This distinction may be as shallow as the names themselves; it may extend to seeing them as signifying historically distinct modes by which the one individual manifests himself to the world; or they may view each name as signifying a distinct mode of subsistence within a single individual. Others would view them as effectively signifying different parts of this one individual. All these notions are blasphemous and false; yet by merely accepting the affirmation of some difference between “Father”, “Son”, and “Spirit” as being enough to clear a person of being a modalist, we will have let most modalists pass themselves off as trinitarians with little difficulty.

Even Sabellius himself was willing to say that there were three distinct “personas”, after all. Other early modalists would also try to affirm that while in their minds “Father” and “Son” were the same individual, only the Son died, not the Father. Yet today, it seems we have pushed the threshold of what constitutes trinitarianism so low that those who call the Trinity as a whole a single person, and a single individual, are not regarded as modalists. While they are not given the label they deserve, the underlying beliefs are fundamentally the same. Just as the Sabellians of old taught, if “Father” and “Son” are the same individual, then the Father became man and died on the cross. And yet today this view is tolerated, so long as the person specifies that it was the mode of “Son” that died, not the mode of “Father”.

To really be cleared of modalism, a person must be willing not only to to say that the Father, Son, and Holy Spirit are somehow distinct, but that They are distinct as three individuals, three real persons. A modalist can say that they are somehow distinct, especially if that modalist is willing to equivocate over the term “person”, using it to mean something less than a really distinct individual. A trinitarian must affirm that there are in reality three distinct individuals of one divine nature, the Father, the Son, and the Holy Spirit.

If we wish to guard against semi-modalism, we must go farther still. A semi-modalist does affirm that there are really three distinct persons; however, the semi-modalist believes these three persons to be one person as well. This view is nonsensical; yet, it is held by many, more often than not as an unconscious inconsistency in their own thinking. Yet, some would venture to hold such a view consciously, being willing to say that they believe in one person who is three persons, and really mean “three persons” by those words. The only way to guard against such an error is to not only require a confession of three distinct persons, three distinct individual realities, but to also require a denial that those three are one person or individual reality.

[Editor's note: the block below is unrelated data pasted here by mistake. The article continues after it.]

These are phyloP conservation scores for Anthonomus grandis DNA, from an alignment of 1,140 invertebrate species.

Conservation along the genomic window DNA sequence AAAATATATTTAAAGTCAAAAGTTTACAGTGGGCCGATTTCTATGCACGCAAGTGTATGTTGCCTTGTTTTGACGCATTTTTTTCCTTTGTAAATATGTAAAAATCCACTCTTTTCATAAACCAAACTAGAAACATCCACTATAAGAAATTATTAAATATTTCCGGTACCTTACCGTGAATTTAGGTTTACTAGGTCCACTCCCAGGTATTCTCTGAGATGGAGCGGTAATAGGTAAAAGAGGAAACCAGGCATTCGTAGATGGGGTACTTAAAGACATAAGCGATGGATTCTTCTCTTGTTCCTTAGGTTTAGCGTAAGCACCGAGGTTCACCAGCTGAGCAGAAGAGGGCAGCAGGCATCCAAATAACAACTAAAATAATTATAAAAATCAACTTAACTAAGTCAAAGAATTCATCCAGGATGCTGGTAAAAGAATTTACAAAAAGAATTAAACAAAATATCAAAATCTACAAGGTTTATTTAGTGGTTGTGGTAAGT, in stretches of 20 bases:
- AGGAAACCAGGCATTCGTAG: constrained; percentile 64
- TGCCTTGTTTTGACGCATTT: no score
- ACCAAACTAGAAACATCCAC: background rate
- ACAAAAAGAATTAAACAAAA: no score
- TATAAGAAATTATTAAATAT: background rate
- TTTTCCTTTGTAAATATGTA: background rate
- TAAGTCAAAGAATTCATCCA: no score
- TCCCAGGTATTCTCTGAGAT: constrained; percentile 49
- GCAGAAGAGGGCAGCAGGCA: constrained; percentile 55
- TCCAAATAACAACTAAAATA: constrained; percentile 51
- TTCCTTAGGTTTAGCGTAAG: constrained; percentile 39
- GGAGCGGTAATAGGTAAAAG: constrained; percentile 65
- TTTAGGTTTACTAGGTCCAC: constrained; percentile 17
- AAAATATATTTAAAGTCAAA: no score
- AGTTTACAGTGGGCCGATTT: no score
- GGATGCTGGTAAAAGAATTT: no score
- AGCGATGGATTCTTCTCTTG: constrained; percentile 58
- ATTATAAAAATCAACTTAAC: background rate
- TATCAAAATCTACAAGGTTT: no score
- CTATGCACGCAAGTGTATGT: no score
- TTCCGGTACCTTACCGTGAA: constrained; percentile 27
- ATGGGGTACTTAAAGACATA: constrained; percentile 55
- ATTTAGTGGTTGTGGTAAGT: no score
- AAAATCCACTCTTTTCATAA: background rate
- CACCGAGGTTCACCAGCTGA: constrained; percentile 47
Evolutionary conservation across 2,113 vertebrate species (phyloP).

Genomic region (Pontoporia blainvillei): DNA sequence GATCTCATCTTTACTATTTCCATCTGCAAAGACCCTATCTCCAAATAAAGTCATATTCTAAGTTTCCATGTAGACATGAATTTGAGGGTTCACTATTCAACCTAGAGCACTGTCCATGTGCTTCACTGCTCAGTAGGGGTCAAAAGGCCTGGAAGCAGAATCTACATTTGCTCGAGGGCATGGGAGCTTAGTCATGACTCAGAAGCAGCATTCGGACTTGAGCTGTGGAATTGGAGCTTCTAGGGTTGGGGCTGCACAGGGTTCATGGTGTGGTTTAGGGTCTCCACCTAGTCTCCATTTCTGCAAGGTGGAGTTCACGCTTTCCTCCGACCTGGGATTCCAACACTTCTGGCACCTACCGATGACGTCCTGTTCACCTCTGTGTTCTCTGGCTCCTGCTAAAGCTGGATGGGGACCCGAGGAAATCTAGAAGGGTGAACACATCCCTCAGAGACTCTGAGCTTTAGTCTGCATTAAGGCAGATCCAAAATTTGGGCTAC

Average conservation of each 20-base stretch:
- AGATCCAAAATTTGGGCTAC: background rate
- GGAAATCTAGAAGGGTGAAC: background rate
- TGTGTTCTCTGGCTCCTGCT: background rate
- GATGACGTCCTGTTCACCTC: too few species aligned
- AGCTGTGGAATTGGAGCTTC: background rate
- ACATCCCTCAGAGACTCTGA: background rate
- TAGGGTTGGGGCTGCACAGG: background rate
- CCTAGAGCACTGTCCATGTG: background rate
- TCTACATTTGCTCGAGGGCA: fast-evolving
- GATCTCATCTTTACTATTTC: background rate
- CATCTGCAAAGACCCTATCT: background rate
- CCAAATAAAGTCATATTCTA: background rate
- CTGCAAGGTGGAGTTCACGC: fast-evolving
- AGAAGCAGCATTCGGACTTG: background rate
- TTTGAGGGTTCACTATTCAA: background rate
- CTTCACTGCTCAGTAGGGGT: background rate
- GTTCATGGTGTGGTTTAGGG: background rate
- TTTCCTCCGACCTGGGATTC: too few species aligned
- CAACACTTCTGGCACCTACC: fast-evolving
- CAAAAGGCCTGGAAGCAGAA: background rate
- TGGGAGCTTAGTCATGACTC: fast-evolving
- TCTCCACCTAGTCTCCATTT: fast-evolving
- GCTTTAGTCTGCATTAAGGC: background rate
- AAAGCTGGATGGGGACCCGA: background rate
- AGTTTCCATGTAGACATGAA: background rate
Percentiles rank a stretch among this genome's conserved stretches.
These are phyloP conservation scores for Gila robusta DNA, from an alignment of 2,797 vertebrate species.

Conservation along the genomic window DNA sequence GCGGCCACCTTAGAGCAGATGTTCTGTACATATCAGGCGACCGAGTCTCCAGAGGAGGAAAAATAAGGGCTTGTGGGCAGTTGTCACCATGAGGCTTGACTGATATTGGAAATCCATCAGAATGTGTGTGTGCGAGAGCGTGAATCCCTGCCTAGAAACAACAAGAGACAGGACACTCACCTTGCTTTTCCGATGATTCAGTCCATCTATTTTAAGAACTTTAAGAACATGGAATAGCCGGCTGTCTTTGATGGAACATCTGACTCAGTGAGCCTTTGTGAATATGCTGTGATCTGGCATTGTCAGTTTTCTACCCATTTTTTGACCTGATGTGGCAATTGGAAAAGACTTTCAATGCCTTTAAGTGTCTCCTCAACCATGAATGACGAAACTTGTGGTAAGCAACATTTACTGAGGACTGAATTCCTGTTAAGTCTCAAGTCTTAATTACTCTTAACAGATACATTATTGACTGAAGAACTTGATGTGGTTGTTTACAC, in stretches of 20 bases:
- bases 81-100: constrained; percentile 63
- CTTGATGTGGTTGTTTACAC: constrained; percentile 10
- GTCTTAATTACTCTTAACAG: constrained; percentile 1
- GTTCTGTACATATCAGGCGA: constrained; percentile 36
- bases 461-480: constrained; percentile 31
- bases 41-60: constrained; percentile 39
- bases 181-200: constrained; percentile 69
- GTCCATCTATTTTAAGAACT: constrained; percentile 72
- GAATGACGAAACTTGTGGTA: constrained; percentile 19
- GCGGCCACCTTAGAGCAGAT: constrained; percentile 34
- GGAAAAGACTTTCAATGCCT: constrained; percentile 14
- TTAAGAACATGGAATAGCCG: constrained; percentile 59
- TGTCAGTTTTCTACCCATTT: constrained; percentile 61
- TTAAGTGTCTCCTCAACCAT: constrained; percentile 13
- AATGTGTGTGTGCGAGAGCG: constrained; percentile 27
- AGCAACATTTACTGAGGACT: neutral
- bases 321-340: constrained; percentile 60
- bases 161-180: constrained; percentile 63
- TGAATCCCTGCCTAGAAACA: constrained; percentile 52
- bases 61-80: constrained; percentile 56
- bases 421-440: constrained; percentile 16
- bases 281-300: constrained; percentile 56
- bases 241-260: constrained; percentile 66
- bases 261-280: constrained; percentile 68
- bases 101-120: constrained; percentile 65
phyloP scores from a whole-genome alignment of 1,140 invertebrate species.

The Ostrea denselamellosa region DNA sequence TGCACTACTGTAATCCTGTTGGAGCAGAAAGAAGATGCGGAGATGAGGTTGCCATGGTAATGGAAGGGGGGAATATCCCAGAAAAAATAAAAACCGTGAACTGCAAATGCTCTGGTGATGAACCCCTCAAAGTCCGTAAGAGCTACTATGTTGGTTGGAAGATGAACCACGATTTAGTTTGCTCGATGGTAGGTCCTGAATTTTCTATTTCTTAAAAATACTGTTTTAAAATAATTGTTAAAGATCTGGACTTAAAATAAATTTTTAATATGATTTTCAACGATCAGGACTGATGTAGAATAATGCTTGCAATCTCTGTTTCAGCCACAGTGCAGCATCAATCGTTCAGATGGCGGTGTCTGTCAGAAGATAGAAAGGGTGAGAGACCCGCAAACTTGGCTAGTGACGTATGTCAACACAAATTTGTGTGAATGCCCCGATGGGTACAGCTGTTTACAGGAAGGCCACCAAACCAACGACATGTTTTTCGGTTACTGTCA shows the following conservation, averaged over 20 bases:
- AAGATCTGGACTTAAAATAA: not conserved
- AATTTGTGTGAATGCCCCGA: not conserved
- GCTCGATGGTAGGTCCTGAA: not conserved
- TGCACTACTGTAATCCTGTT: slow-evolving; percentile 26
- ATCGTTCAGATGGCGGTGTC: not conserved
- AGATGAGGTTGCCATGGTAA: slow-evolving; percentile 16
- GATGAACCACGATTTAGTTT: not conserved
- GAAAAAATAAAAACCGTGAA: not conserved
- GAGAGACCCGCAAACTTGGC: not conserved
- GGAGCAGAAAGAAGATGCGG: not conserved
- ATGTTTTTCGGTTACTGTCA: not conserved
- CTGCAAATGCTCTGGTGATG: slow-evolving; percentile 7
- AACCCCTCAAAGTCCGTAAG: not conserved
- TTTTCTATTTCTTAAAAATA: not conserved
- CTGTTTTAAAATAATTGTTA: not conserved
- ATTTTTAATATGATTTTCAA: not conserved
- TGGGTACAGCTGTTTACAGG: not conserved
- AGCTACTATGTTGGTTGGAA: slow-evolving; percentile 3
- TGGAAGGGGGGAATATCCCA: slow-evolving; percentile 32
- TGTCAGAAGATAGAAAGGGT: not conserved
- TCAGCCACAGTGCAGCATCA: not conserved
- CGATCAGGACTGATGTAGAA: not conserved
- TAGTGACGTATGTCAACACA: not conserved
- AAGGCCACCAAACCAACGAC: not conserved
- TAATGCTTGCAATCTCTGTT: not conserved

Thus the ancient Macrostich says:

“3. Nor again, in confessing three realities and three persons, of the Father and the Son and the Holy Ghost according to the Scriptures, do we therefore make Gods three; since we acknowledge the self-complete and unbegotten and unbegun and invisible God to be one only, the God and Father (John 20:17) of the Only-begotten, who alone has being from Himself, and alone vouchsafes this to all others bountifully.”

“And those who say that the Father and Son and Holy Ghost are the same, and irreligiously take the three names of one and the same reality and person, we justly proscribe from the Church, because they suppose the illimitable and impassible Father to be also limitable and passable through His becoming man. For such are they whom Romans call Patripassians, and we Sabellians. For we acknowledge that the Father who sent, remained in the peculiar state of His unchangeable Godhead, and that Christ who was sent fulfilled the economy of the Incarnation.”

It is not enough that someone be willing to say the words “three persons”; they must be willing to affirm that they mean that in the sense it is intended, that they believe in three distinct individual realities, not merely three modes or manifestations termed “persons”. Likewise, a trinitarian must be willing to affirm that there is only three persons; this guards against the semi-modalism that imagines a fourth distinct individual (or person) who is the three persons of Father, Son, and Spirit.

 

What is Classical Trinitarianism?

When it comes to Christian doctrine, nearly everyone knows of importance of the doctrine of the Trinity. And yet, not everyone is equally aware that throughout history, and throughout different parts of the church, the doctrine of the Trinity has been understood in various different ways. “Classical Trinitarianism” is the term I use to refer to the doctrine of the Trinity as articulated by the orthodox church fathers who lived both prior to and during the time of the Council of Nicea. This understanding of the doctrine of the Trinity is faithfully set forth in the writings of such church fathers as Justin Martyr, Irenaeus of Lyons, Cyril of Jerusalem, those assembled at the Council of Antioch in 345, and those assembled at the Councils of Arminium and Seleucia in 359.